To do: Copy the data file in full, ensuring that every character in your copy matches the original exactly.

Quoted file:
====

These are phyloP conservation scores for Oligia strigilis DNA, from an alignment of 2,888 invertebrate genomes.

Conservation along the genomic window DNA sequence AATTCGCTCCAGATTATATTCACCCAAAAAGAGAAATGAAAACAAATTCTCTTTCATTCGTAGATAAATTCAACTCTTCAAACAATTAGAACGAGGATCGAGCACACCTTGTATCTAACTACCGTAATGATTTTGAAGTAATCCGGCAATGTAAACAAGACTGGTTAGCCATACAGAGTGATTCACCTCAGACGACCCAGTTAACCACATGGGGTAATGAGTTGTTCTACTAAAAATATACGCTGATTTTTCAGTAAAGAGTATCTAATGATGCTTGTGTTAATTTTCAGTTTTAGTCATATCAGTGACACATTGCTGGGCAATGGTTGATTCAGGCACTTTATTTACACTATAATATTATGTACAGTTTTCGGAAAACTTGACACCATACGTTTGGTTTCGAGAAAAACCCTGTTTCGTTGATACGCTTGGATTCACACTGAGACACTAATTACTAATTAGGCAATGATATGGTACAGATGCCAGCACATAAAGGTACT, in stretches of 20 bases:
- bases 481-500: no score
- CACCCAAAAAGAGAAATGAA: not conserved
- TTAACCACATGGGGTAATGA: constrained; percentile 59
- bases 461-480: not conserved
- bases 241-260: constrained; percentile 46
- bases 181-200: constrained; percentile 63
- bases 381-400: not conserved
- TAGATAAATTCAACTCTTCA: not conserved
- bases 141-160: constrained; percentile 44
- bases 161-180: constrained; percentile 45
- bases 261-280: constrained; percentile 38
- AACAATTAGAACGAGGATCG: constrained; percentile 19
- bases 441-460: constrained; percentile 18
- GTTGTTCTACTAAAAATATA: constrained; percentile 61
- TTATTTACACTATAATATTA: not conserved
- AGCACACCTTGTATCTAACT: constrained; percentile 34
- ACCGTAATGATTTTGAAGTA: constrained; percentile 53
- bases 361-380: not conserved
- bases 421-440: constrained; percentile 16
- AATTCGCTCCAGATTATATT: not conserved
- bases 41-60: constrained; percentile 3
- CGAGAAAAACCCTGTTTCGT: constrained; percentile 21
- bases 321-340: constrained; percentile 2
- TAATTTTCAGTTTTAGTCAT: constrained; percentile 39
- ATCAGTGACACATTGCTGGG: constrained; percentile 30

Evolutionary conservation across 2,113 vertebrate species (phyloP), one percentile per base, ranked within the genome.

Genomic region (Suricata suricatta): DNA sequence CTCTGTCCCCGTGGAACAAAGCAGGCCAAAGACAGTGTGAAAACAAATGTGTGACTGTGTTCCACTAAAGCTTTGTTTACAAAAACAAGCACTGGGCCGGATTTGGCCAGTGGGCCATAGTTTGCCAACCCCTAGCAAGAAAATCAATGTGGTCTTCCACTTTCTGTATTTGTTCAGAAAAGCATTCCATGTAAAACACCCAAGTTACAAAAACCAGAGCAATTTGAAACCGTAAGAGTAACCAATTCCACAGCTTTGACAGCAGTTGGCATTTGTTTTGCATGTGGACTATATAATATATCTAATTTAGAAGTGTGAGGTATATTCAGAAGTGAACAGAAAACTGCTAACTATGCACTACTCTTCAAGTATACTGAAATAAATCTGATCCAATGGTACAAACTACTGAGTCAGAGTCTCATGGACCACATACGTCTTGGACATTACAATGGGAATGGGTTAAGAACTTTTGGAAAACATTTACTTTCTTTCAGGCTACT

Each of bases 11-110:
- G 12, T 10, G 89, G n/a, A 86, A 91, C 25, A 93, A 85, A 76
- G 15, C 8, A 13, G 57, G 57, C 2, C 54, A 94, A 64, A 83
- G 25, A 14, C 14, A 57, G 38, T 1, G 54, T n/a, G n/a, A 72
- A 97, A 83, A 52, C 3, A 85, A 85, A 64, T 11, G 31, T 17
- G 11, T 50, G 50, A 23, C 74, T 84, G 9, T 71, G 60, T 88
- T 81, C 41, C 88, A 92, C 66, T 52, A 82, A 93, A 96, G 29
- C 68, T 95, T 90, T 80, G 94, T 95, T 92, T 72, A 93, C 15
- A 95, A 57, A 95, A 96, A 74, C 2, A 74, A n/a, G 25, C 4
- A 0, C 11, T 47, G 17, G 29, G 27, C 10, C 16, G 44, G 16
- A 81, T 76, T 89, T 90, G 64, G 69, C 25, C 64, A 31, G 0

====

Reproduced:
These are phyloP conservation scores for Oligia strigilis DNA, from an alignment of 2,888 invertebrate genomes.

Conservation along the genomic window DNA sequence AATTCGCTCCAGATTATATTCACCCAAAAAGAGAAATGAAAACAAATTCTCTTTCATTCGTAGATAAATTCAACTCTTCAAACAATTAGAACGAGGATCGAGCACACCTTGTATCTAACTACCGTAATGATTTTGAAGTAATCCGGCAATGTAAACAAGACTGGTTAGCCATACAGAGTGATTCACCTCAGACGACCCAGTTAACCACATGGGGTAATGAGTTGTTCTACTAAAAATATACGCTGATTTTTCAGTAAAGAGTATCTAATGATGCTTGTGTTAATTTTCAGTTTTAGTCATATCAGTGACACATTGCTGGGCAATGGTTGATTCAGGCACTTTATTTACACTATAATATTATGTACAGTTTTCGGAAAACTTGACACCATACGTTTGGTTTCGAGAAAAACCCTGTTTCGTTGATACGCTTGGATTCACACTGAGACACTAATTACTAATTAGGCAATGATATGGTACAGATGCCAGCACATAAAGGTACT, in stretches of 20 bases:
- bases 481-500: no score
- CACCCAAAAAGAGAAATGAA: not conserved
- TTAACCACATGGGGTAATGA: constrained; percentile 59
- bases 461-480: not conserved
- bases 241-260: constrained; percentile 46
- bases 181-200: constrained; percentile 63
- bases 381-400: not conserved
- TAGATAAATTCAACTCTTCA: not conserved
- bases 141-160: constrained; percentile 44
- bases 161-180: constrained; percentile 45
- bases 261-280: constrained; percentile 38
- AACAATTAGAACGAGGATCG: constrained; percentile 19
- bases 441-460: constrained; percentile 18
- GTTGTTCTACTAAAAATATA: constrained; percentile 61
- TTATTTACACTATAATATTA: not conserved
- AGCACACCTTGTATCTAACT: constrained; percentile 34
- ACCGTAATGATTTTGAAGTA: constrained; percentile 53
- bases 361-380: not conserved
- bases 421-440: constrained; percentile 16
- AATTCGCTCCAGATTATATT: not conserved
- bases 41-60: constrained; percentile 3
- CGAGAAAAACCCTGTTTCGT: constrained; percentile 21
- bases 321-340: constrained; percentile 2
- TAATTTTCAGTTTTAGTCAT: constrained; percentile 39
- ATCAGTGACACATTGCTGGG: constrained; percentile 30

Evolutionary conservation across 2,113 vertebrate species (phyloP), one percentile per base, ranked within the genome.

Genomic region (Suricata suricatta): DNA sequence CTCTGTCCCCGTGGAACAAAGCAGGCCAAAGACAGTGTGAAAACAAATGTGTGACTGTGTTCCACTAAAGCTTTGTTTACAAAAACAAGCACTGGGCCGGATTTGGCCAGTGGGCCATAGTTTGCCAACCCCTAGCAAGAAAATCAATGTGGTCTTCCACTTTCTGTATTTGTTCAGAAAAGCATTCCATGTAAAACACCCAAGTTACAAAAACCAGAGCAATTTGAAACCGTAAGAGTAACCAATTCCACAGCTTTGACAGCAGTTGGCATTTGTTTTGCATGTGGACTATATAATATATCTAATTTAGAAGTGTGAGGTATATTCAGAAGTGAACAGAAAACTGCTAACTATGCACTACTCTTCAAGTATACTGAAATAAATCTGATCCAATGGTACAAACTACTGAGTCAGAGTCTCATGGACCACATACGTCTTGGACATTACAATGGGAATGGGTTAAGAACTTTTGGAAAACATTTACTTTCTTTCAGGCTACT

Each of bases 11-110:
- G 12, T 10, G 89, G n/a, A 86, A 91, C 25, A 93, A 85, A 76
- G 15, C 8, A 13, G 57, G 57, C 2, C 54, A 94, A 64, A 83
- G 25, A 14, C 14, A 57, G 38, T 1, G 54, T n/a, G n/a, A 72
- A 97, A 83, A 52, C 3, A 85, A 85, A 64, T 11, G 31, T 17
- G 11, T 50, G 50, A 23, C 74, T 84, G 9, T 71, G 60, T 88
- T 81, C 41, C 88, A 92, C 66, T 52, A 82, A 93, A 96, G 29
- C 68, T 95, T 90, T 80, G 94, T 95, T 92, T 72, A 93, C 15
- A 95, A 57, A 95, A 96, A 74, C 2, A 74, A n/a, G 25, C 4
- A 0, C 11, T 47, G 17, G 29, G 27, C 10, C 16, G 44, G 16
- A 81, T 76, T 89, T 90, G 64, G 69, C 25, C 64, A 31, G 0